On January 1st, 2016 I found myself hungover from an amazing Great Gatsby-themed party where I celebrated NYE and my anniversary with Max (and won the prize for best costume – female!), and full of expectations for the new year after I had quit my job to redefine my purpose in life. Smack dab in the middle of a course to help me with that, I had great plans of starting my own business, writing a book, organizing events and turning travel into a way of live. I also dreamed of settling down and getting a new and bigger place in a different city together.
This year I woke up in the city I grew up in, and where I haven’t lived in a very long time; without a hangover this time – or a clear idea of my future. Mostly though, I woke up alone. A few weeks back Max and I decided to call it quits, just in time for the holidays and my 31st birthday. I had not seen it coming, I truly believed that we were it: we were going to be together until the end. So it has been a strange realization that since we broke up, I haven’t been sad. I do not feel heartbroken, or like the world that I’ve carefully created for myself has been brutally demolished. I haven’t even cried.
Instead, I feel like I have been standing in a marsh just before dawn, and now the sun is breaking through the thick mist and drying out the ground so that I can see my surroundings and move my feet again. There’s no path, I have no idea which way to go, but at least I can go. The sun is on my face, and it doesn’t matter what direction my feet take me. Every way will bring me somewhere that’s not here. And that feels pretty okay. In fact, I think that what I’m feeling is relieve.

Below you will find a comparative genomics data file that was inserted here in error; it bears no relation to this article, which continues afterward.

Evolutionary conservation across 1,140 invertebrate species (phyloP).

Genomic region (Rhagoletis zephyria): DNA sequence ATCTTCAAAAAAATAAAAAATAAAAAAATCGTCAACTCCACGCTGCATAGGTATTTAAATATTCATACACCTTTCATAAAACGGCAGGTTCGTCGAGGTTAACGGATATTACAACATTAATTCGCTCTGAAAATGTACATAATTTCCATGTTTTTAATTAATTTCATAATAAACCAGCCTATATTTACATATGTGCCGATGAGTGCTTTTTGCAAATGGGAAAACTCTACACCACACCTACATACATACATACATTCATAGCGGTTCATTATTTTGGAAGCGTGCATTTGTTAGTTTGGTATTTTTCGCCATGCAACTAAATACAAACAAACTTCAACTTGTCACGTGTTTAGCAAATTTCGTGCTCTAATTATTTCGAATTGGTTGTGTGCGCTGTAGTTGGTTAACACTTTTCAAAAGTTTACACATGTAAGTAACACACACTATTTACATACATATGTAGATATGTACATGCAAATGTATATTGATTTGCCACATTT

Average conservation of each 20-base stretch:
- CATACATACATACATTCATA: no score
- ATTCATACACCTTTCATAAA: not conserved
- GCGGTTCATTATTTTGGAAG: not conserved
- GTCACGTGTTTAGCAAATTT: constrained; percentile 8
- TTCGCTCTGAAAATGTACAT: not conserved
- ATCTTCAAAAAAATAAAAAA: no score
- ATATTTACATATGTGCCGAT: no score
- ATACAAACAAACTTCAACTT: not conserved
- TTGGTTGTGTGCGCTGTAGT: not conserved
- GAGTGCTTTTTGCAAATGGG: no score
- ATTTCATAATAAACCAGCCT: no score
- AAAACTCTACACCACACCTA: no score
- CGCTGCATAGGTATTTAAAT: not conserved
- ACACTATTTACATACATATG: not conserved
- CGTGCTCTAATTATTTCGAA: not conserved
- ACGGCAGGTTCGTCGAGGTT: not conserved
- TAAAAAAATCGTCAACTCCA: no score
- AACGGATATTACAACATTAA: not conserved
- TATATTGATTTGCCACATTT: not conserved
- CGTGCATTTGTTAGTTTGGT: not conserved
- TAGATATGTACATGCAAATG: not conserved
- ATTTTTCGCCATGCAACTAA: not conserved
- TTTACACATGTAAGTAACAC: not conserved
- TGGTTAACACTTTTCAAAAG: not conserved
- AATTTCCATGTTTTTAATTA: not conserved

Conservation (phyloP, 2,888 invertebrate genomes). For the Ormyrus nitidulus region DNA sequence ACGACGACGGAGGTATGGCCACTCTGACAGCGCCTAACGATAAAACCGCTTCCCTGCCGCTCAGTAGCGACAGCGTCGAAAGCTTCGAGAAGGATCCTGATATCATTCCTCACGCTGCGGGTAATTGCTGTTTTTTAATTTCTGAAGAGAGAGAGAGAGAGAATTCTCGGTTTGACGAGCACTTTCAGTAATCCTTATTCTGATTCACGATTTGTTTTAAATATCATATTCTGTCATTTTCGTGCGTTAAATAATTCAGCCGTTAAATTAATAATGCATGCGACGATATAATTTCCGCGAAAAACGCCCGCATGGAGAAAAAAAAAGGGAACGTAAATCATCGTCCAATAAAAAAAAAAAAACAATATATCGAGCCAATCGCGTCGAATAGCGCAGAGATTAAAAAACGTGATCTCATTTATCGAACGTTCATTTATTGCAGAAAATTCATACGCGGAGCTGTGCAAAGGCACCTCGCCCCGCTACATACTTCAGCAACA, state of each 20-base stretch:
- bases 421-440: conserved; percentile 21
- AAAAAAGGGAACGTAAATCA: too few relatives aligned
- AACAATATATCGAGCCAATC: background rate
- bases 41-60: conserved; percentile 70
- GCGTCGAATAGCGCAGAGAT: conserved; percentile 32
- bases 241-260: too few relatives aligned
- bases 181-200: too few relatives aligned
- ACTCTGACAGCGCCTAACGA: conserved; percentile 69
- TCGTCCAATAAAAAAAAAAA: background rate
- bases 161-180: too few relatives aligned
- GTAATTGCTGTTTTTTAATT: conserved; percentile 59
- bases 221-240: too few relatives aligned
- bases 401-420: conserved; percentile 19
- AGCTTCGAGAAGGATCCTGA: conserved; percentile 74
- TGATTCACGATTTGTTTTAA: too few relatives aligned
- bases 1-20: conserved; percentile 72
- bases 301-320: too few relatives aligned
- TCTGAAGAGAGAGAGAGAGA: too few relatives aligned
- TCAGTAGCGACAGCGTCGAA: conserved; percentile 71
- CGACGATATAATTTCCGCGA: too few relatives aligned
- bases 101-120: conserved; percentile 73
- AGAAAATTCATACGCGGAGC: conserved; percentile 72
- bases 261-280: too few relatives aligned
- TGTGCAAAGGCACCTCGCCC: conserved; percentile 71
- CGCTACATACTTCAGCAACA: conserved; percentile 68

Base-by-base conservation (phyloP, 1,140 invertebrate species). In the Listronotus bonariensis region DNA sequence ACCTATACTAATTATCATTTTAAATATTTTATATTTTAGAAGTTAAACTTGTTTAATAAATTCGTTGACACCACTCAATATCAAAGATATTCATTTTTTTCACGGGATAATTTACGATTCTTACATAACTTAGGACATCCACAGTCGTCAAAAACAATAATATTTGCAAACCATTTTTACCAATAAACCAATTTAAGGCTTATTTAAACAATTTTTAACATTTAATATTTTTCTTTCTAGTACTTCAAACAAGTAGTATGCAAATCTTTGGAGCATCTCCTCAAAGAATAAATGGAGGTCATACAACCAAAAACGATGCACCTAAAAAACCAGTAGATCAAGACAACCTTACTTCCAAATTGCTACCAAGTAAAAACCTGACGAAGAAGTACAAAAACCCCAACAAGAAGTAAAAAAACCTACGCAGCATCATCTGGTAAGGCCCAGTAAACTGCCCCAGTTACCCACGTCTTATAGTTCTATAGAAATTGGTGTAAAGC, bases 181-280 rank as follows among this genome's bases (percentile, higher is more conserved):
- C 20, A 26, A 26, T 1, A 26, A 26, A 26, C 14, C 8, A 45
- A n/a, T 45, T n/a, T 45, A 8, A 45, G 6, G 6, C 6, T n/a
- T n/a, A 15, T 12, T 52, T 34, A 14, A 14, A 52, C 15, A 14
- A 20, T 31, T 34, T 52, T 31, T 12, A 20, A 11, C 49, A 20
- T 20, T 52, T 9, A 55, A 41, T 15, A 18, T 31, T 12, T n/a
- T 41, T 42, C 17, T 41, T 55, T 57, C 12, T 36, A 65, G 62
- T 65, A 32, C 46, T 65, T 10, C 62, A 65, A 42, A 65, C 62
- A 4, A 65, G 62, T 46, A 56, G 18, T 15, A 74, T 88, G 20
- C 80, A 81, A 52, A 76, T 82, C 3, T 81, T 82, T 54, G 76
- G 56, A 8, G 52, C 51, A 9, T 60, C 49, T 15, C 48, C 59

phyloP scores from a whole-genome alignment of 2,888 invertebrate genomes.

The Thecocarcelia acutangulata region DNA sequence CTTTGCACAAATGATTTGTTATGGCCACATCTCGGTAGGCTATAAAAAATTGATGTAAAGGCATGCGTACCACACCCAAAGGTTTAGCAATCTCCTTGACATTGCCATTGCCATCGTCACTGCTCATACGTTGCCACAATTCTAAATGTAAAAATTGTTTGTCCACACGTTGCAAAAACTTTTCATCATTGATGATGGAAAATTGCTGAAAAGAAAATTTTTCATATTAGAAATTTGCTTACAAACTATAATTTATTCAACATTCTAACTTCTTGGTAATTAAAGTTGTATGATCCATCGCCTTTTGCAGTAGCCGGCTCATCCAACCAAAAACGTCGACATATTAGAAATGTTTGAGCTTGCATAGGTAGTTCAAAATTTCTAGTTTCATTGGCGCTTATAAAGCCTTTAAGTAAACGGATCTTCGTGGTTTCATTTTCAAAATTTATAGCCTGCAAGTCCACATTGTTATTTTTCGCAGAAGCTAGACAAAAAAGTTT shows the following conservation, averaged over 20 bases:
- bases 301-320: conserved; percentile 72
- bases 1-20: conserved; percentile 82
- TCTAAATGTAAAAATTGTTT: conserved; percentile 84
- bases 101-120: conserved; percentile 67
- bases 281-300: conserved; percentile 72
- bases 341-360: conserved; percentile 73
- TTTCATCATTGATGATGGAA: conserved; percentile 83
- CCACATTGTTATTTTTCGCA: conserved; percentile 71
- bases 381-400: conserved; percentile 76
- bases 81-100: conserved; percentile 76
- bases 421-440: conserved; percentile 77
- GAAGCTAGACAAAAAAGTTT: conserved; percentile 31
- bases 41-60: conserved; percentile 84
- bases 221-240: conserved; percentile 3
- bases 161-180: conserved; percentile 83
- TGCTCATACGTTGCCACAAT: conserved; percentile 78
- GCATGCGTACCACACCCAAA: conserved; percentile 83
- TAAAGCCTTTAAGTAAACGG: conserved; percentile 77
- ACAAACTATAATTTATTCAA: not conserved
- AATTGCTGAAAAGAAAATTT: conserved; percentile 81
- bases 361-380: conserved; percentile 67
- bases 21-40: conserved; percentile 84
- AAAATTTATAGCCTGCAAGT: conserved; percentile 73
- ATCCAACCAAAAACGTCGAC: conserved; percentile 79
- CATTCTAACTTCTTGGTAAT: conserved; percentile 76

Sure, although we are very different, we could have made it work. But that would have meant that we both would have had to give in, and neither of us were willing to do so enough. Not right now. The ribbons of the lives we want aren’t wrapped tightly enough around us yet. Unwrapping a small piece to make space for the other’s need would have unraveled everything. And we weren’t willing to do that.
At the same time, we also didn’t consciously realize what was happening. And so for the past year, although there was a lot of love and fun, we’ve been dragging each other down. My restlessness and talk of adventure and leaps of faith, of bright things always just around the corner, my aversion to planning… All these things brought him stress to the point of near-burnout. In turn, his need for security, control and a plan to follow, and his way of organizing the unknown out of each would-be adventure threw me in a haze of lethargy. I took on several small jobs and followed zero dreams, not being able to really commit myself to anything because that would be admitting that this was it. And I couldn’t. This 9 to 5 live, this suburban appartement, this small-town city… I didn’t want that to be it.
Maybe, if we had only realized that we were pushing each other further and further apart, we would have been able to turn it around. But now it has come so far that there is no room for anyone else until we stand firmly on our own feet again. I love that we still like each other, love even. There is and will be no hate, no fighting, no finger-pointing of who’s been in the wrong. Just the realization that right now as a couple, we’re not helping each other to be the best we can be. That the best we can do to help both of us reach our potential, is to take some distance. And that that’s okay.